About Speed Killed My Cousin


Speed Killed My Cousin is a play by Linda Parris-Bailey, rooted in the story of an African American female combat soldier and her struggle with post-traumatic stress disorder upon her return home from Iraq. A third generation soldier, the central character courts death by vehicular suicide. 

The play predominantly takes place in a Hummer while the main character is driving down the L.I.E. (Long Island Expressway) in New York. As she struggles with flashbacks and memories, she tries to talk with her father about his experience in the Vietnam war, and her cousin – a Vietnam veteran who died in car crash shortly after his return. She also remembers her mother, and the women she left behind in Iraq, some of whom did not survive. Memories and scenes unfold before her, and in the rear-view mirror, as she’s driving. Ultimately she must decide whether or not let go of the wheel, as her cousin did, or to choose life.

In this complex historical moment, when global tragedies, liberation movements, economic upheaval and wars shape our world, we search for understanding through story. This work is based on the real stories of women in combat, and their struggle to deal with "normalcy" upon their return to the U.S. from Iraq and Afghanistan. "Speed" explores multiple issues including “Moral Injury” the history and otherness of African Americans in the military and women in combat. It's a contemporary story of survival and coping in a confusing and damaging world. It is a story that haunts, not only the soldier, but her/his family and community. Understanding the truth of the war experience can only be achieved by hearing the stories of its victims. Can we afford a new generation of soldiers that cannot heal? Can we know what women in combat will bring home to their families if we don't hear their stories? Can we stop the rise of suicidal acts by returning veterans?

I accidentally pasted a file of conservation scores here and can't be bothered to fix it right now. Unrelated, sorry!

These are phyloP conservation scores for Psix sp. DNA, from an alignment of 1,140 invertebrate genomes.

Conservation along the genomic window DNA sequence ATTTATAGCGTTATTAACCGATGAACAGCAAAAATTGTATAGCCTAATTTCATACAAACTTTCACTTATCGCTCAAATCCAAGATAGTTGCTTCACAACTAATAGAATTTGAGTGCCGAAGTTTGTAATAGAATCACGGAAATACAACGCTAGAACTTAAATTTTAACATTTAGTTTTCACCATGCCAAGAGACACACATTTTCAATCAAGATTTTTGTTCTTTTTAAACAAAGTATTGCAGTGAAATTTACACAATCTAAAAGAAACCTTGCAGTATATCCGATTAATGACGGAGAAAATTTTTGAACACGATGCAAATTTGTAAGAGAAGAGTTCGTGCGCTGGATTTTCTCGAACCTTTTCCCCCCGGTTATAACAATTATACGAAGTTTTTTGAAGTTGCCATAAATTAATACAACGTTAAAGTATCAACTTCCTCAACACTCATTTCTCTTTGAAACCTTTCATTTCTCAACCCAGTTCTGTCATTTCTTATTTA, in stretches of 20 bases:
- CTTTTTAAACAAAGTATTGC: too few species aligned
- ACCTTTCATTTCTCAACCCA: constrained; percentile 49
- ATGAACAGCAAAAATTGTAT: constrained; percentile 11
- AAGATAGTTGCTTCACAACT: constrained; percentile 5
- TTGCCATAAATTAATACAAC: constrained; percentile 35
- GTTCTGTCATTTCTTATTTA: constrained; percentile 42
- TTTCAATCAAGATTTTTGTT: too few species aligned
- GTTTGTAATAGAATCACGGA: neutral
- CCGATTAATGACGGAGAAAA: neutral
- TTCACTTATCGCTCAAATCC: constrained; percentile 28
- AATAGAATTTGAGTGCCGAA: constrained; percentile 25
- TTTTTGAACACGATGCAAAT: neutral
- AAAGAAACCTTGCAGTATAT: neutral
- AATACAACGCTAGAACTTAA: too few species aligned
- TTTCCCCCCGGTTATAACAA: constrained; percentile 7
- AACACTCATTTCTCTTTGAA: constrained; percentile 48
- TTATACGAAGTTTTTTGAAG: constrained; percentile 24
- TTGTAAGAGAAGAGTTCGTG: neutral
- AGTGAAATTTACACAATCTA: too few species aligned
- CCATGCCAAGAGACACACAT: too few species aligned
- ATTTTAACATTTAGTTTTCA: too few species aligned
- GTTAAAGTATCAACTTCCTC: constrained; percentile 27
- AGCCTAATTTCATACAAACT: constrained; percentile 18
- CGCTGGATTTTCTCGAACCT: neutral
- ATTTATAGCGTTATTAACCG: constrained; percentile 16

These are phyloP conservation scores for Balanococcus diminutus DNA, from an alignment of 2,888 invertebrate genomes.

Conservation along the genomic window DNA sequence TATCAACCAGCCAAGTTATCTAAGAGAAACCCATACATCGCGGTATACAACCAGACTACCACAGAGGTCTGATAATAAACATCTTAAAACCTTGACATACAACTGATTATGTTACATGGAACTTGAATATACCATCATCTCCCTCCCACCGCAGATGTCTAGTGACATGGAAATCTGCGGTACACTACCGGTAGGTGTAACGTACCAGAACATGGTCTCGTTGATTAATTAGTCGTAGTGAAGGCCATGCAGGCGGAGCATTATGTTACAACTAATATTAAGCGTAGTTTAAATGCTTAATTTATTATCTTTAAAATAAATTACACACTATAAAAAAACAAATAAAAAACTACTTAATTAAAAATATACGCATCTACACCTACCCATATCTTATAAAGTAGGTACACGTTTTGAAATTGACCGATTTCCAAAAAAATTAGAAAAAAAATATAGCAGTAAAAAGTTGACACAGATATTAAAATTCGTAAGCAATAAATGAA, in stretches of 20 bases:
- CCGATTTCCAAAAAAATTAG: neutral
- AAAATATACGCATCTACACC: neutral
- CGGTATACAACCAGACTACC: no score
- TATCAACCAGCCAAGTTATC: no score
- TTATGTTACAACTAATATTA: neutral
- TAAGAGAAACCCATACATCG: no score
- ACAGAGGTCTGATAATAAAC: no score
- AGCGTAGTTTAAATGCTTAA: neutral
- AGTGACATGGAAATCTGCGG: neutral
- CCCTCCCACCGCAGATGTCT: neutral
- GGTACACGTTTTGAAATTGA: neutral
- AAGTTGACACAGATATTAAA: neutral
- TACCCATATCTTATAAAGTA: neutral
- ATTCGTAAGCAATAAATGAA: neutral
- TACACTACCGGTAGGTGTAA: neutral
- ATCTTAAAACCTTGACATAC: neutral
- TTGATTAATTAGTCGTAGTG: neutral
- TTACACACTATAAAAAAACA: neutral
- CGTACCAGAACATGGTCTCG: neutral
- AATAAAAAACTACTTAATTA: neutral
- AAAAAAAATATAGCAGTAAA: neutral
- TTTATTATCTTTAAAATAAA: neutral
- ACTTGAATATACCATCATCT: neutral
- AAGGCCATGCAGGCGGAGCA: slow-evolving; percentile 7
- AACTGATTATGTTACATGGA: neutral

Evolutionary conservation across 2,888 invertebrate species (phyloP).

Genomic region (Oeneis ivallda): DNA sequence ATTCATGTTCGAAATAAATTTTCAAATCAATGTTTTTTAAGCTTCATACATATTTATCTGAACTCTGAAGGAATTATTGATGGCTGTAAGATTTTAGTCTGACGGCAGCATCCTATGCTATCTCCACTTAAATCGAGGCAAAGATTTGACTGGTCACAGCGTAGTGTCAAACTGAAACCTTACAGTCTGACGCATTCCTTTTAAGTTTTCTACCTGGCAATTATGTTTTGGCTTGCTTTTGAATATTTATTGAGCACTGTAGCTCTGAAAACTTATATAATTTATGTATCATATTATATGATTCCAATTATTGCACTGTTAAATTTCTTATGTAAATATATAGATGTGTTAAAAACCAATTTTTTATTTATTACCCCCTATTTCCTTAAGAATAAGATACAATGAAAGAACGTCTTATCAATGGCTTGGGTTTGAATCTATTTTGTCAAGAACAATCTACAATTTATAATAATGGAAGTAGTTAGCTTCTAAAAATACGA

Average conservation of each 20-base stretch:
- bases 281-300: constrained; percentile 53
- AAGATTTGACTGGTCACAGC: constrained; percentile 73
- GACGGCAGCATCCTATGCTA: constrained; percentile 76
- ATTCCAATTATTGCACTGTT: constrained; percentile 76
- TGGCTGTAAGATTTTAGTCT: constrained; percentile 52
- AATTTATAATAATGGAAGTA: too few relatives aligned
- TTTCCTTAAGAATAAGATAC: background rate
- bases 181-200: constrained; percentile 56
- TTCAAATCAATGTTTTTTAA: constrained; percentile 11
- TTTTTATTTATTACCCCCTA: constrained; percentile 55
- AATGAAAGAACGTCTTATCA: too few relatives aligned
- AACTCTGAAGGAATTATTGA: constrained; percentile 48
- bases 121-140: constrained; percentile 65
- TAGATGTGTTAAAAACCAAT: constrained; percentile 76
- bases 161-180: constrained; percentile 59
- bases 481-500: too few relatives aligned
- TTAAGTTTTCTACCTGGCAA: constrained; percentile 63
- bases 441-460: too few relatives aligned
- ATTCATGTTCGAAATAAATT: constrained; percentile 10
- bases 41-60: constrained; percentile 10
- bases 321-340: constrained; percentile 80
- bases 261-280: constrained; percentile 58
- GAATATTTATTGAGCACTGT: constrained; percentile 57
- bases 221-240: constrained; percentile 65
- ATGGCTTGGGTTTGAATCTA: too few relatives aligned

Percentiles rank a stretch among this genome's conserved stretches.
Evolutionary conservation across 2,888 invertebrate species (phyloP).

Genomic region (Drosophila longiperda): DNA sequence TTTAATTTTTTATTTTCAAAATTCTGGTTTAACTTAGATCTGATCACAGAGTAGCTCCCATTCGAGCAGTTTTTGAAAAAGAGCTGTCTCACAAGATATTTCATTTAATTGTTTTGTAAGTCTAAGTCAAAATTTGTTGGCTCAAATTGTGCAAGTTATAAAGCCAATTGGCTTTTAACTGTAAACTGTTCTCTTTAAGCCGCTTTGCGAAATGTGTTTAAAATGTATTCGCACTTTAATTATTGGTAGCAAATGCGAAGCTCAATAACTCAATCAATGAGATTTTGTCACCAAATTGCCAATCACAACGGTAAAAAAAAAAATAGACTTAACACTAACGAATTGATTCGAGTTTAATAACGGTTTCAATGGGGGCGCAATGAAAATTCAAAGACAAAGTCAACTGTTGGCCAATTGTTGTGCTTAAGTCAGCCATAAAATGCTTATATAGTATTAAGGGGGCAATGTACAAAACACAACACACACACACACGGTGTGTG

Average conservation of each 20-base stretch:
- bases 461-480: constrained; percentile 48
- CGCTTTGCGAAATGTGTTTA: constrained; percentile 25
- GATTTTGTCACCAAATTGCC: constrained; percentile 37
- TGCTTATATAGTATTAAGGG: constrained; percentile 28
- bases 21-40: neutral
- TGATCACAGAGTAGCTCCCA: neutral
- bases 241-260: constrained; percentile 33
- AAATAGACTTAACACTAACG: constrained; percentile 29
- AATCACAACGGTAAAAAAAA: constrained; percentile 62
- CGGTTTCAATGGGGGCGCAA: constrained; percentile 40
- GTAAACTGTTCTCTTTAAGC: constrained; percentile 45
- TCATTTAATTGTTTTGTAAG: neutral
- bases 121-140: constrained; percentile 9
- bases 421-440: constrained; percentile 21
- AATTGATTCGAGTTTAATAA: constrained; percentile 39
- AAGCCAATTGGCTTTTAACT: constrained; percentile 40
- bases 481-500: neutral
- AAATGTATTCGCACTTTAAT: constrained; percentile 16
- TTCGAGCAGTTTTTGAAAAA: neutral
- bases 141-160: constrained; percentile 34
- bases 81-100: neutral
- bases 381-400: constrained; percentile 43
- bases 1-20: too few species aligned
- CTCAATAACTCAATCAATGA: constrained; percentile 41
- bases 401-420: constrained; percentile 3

“Speed” is a project centered in the experiences of women, and led by women artists: playwright Linda Parris-Bailey, Arab American director/dramaturge Andrea Assaf, visual/media artist Melody Reeves; and performed by the Carpetbag Theatre ensemble. The play includes original music, created by Kelle Jolly (with John Puckett), that draws from popular styles from both the Vietnam and Iraq war eras; as well as abstract vocal soundscapes created by the ensemble actors to illuminate the emotional life of environments real and imagined.

Speed is an original Carpetbag Theatre production, commissioned by Junebug Productions, Mason- Rhynes Productions, and the National Performance Network (NPN) Creation Fund program. Speed was also supported by The National Endowment for the Arts and the New England Foundation for the Arts’ National Theater Project, with lead funding from The Andrew W. Mellon Foundation.